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With the winter in the UK seemingly leaving us in the dust, in favour of warmer, wetter rides It’s time to be happy about no more frozen free hubs, gears that work and dropper posts (if you ride on the dark side) that do their job without freezing.

The topic of today’s blog is going to be about getting that road bike out, after the winter and getting back into it. If you aren’t blessed with a winter bike, zwift or have just got out of the habit then this one is for you!

So, let’s get into it, three tips for getting back on your bike:


*Bonus tip* Get some proper training done, A training plan can make the world of difference in not only your physical preparation, but also your accountability. Knowing you have something to follow can take away that pressure of route planning, and thinking how far your first ride should be etc..

Now, into the blog:


1: Stretch and mobilise:

If you have not been on a bike in a long time. The chances are you are going to find it extremely uncomfortable if you just get on the bike and try and put a 100-miler in. You body isn’t used to the position of being on a road bile and you may feel like your back, shoulders and core start to hurt.

So, I would spend some time during your preparation for your first ride doing some form of stretching/yoga routine. It will help your body become more supple and limber and will reduce the risk of any soreness creeping in mid ride. Which we do not want. You should also dedicate some time (if you don’t already) to stretching after the ride, walking the position off and completing a short 5–10-minute stretch routine that focuses on the lower back, hamstrings and hip area. All of which can feel tight after a ride.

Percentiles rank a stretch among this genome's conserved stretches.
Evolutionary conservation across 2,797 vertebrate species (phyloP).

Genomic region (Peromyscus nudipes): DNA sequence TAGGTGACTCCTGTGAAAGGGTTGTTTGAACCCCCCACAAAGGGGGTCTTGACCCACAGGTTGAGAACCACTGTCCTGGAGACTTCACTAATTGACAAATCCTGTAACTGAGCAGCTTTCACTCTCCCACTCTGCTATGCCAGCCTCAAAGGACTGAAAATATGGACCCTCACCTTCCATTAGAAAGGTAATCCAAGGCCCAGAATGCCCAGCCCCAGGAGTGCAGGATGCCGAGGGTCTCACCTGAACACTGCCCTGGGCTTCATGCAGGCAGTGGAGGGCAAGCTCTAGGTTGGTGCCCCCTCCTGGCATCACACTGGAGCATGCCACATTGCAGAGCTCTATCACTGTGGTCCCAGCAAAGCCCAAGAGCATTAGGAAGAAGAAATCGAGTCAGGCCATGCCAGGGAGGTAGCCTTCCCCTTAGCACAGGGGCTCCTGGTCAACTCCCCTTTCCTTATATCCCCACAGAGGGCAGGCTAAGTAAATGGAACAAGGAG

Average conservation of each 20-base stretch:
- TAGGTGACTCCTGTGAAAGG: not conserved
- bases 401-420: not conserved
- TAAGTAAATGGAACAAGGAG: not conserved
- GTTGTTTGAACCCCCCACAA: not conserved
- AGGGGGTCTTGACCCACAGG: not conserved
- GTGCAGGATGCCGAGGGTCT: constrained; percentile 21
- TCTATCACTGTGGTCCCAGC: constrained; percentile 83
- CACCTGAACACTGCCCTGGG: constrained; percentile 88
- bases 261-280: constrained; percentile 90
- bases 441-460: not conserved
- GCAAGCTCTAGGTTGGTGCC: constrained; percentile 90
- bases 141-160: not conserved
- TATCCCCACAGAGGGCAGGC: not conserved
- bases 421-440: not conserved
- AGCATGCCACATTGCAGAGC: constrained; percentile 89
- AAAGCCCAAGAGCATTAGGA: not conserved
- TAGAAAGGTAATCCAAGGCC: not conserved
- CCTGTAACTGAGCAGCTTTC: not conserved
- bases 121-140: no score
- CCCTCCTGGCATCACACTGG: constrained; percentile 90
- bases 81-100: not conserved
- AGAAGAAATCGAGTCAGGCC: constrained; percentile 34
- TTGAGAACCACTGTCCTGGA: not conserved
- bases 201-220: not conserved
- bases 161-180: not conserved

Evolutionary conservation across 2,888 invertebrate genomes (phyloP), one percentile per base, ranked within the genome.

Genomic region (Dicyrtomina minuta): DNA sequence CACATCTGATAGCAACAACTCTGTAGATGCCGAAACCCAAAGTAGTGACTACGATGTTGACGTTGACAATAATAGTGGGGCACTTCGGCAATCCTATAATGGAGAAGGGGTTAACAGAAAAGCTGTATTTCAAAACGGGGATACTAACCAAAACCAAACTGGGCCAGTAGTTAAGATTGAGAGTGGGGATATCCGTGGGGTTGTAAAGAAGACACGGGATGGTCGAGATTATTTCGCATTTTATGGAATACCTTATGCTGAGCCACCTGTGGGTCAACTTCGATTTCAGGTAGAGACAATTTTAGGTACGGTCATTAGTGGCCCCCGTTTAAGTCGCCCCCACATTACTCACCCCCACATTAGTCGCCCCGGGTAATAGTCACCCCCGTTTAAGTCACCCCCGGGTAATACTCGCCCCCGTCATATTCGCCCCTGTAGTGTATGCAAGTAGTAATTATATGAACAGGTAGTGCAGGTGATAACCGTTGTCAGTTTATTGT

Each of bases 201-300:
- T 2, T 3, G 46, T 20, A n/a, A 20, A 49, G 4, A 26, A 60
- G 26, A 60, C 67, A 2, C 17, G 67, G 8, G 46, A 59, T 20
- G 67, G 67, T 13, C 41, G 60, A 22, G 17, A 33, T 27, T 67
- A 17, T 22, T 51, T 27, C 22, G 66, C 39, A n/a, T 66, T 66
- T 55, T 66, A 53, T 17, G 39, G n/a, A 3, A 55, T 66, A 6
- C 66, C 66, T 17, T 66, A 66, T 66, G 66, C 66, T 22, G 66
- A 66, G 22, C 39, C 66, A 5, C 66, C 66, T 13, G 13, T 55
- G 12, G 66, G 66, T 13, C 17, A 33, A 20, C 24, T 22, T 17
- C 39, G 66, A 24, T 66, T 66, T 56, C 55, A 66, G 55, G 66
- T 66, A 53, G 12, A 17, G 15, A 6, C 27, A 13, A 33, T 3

2: Don’t go all in:

If you haven’t been riding through the winter, you will probably feel quite unfit. So set some realistic expectations here. Don’t expect to be smashing 100-mile rides straight away. Keep it local and keep it relitivley flat or short (or both). It’s a really good idea here to have a ride pre designed for this, something that is about 20-30 miles and allows you to ease back into breathing, leg work and riding positions on the bike. You will finish your ride wanting more, more than likely. But that is better than finishing your ride in a ditch, calling your partner as you have bonked, never wanting to ride again due to embarrassment and an annoyed wife telling you that was a stupid thing to do (not personal experience).


3: Ride with friends:

We all know the advantages of group rides. Banter, fun competition, route planning being left to your mate with the map. But what about support, encouragement, and the feeling of being in this together. Riding with your friends for your first ride back can make it less daunting, that feeling of knowing it is going to hurt is replaced with meeting up with a friend. And getting out of the house.

So, arrange a small group ride (if covid permits) and take it casual.

There you go, three little tips about getting back on a bike after a decent chunk of time off.

I hope you enjoyed this blog.

Ride safe.